Although the government has created a 20km exclusion zone around the reactors, and they have urged everyone to leave, there are some people who have refused to go. From reports I have seen they are mostly elderly farmers who don’t want to leave their homes and animals. Self Defence Forces personnel visit them and try to persuade them to leave but some refuse to go.
The Japanese Self Defence Forces (SDF) are what the Japanese military is called. After the war the new constitution stated in Article 9 that Japan renounced war and the means to wage war forever, so this ‘Self Defence Forces’ idea is a way round this. If you’d like to read more, follow this link:
This is the heartbreaking part. The people whose lives and homes and everything they knew were destroyed by the earthquake and tsunami are still living in school gyms with next to nothing. They are short on supplies and today there are still more than 17,000 people missing. They are being amazingly strong and brave. One report that made a great impression on me was this one:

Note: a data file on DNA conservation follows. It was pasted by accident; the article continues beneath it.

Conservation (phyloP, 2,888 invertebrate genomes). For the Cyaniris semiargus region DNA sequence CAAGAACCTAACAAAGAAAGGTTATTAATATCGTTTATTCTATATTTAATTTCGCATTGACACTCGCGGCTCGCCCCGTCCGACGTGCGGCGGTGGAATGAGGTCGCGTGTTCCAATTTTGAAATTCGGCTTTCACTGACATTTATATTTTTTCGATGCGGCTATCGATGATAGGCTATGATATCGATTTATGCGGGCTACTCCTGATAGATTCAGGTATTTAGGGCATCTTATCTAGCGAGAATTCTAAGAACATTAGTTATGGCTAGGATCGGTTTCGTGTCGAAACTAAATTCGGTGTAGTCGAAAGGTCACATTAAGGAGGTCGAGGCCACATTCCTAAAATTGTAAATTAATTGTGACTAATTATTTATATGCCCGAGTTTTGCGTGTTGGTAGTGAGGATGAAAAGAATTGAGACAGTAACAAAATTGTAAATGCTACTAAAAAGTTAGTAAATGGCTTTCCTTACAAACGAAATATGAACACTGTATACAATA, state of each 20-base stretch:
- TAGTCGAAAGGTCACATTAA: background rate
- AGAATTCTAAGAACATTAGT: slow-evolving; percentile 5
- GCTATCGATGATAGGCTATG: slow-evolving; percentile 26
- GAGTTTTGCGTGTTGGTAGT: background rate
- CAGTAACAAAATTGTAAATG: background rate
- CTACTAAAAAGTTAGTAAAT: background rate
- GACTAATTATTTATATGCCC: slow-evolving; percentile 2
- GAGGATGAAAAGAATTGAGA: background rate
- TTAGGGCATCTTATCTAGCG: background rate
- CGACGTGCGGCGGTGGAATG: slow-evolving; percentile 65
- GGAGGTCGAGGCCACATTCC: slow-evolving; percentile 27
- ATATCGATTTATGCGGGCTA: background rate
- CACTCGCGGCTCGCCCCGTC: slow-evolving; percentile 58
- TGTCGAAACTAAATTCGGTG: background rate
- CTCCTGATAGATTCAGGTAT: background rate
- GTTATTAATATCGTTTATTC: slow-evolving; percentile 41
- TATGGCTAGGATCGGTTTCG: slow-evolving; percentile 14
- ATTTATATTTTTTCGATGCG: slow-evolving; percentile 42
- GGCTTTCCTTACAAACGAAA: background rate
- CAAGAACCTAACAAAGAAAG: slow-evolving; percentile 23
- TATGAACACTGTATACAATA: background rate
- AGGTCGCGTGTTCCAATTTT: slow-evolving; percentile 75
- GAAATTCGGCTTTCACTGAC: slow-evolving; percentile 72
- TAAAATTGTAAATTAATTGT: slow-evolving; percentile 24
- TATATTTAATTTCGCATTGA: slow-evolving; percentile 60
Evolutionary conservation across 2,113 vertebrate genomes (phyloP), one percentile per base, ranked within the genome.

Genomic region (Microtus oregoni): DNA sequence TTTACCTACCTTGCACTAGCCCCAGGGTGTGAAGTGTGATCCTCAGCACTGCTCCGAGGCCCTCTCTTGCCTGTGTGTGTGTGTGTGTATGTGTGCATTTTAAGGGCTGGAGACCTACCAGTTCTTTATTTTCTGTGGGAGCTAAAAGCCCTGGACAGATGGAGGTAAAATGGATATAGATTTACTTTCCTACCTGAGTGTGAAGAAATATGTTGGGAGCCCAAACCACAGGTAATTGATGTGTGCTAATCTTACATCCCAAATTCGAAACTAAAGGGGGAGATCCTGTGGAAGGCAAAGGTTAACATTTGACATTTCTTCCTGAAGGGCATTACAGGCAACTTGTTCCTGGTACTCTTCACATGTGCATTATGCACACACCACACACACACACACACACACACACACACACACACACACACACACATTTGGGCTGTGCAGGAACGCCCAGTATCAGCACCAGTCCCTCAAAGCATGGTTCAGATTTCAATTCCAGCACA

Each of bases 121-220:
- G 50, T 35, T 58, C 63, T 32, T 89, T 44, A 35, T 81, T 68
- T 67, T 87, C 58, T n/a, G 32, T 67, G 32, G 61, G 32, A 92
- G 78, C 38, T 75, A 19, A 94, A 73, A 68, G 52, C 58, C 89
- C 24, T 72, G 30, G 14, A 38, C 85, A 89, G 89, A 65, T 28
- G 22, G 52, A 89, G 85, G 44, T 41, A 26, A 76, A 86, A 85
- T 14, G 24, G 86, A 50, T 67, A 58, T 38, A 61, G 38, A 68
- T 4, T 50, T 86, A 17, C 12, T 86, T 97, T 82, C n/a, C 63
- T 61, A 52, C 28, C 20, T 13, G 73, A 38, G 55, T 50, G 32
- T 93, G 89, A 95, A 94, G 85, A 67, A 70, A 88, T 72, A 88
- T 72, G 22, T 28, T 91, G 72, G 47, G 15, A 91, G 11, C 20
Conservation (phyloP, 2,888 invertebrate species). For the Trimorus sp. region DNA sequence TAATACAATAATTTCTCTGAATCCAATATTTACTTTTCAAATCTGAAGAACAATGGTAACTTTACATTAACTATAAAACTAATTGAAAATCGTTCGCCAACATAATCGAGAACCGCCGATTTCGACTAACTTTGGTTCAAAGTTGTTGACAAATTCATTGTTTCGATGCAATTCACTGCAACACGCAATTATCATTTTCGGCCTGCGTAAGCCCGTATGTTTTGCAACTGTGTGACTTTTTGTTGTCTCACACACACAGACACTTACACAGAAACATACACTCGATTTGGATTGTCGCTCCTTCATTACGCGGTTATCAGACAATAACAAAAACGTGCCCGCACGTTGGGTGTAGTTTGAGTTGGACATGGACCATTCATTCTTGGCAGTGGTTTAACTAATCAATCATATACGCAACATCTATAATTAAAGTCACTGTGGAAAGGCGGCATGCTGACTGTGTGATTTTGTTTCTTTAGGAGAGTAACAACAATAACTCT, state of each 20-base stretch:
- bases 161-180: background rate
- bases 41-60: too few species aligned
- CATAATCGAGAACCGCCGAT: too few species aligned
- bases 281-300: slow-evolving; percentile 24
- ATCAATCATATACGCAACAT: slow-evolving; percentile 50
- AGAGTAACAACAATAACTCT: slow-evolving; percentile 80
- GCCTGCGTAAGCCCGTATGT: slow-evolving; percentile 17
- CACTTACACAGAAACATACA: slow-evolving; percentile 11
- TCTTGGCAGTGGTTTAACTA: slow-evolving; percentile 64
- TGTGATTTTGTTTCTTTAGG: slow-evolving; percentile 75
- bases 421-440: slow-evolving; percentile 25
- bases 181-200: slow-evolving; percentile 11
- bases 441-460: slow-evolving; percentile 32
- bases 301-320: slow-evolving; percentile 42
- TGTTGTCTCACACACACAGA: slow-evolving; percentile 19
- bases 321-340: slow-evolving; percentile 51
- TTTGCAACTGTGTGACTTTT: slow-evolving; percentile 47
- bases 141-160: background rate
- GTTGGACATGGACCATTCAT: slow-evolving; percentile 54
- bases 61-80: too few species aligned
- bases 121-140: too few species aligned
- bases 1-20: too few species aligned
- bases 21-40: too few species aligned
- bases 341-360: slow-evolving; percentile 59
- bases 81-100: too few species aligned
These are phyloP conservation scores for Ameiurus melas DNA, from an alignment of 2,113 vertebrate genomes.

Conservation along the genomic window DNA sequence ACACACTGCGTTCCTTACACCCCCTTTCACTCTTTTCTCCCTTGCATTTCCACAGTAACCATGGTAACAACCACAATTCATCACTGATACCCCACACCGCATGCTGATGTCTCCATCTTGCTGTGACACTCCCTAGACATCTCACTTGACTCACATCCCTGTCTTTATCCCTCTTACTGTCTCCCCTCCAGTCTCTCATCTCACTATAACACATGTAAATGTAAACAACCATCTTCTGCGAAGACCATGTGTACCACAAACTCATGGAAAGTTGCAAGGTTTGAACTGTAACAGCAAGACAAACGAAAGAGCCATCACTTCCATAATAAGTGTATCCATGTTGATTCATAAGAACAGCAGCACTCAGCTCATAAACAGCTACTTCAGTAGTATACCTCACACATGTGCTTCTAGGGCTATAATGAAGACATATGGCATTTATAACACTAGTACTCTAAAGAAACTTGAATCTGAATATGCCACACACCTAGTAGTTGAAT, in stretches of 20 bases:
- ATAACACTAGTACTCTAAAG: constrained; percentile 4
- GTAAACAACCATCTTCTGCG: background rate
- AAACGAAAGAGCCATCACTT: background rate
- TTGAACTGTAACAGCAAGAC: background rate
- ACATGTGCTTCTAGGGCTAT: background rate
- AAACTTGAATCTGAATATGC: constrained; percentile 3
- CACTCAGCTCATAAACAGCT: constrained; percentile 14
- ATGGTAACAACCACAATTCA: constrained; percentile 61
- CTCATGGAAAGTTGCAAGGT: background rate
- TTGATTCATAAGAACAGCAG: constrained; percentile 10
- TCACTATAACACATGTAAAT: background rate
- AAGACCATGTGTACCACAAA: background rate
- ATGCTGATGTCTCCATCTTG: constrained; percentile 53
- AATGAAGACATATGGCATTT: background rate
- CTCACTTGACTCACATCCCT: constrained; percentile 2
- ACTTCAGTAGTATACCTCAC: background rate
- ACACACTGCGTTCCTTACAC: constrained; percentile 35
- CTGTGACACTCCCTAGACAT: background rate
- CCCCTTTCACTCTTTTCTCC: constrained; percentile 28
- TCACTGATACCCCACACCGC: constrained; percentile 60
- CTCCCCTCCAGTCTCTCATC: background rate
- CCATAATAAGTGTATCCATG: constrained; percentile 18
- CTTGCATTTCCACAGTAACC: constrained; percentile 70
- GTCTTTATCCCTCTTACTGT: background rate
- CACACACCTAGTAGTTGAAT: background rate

I saw it on TV too and what they don’t say in the article is that the villagers want to rebuild their community but not where it used to be so they are discussing where they will all rebuild together. As the last line in the online article says, ‘This nation’s great disaster has brought out the best in its people.’
In the newspaper today there was an article titled ‘Local wisdom a lifesaver for kids’ which explained how almost all the schoolchildren in Kamaishi survived because they had been taught the word ‘tendenko’, ‘a word coined from the city’s long history of repeatedly being hit by tsunami’. The article then goes on to explain that ‘the word means go uphill independently at the time of tsunami caring only for your own safety, not thinking of anyone else, even your family’. So actually some kind of abbreviated slogan, because no one word can mean all that!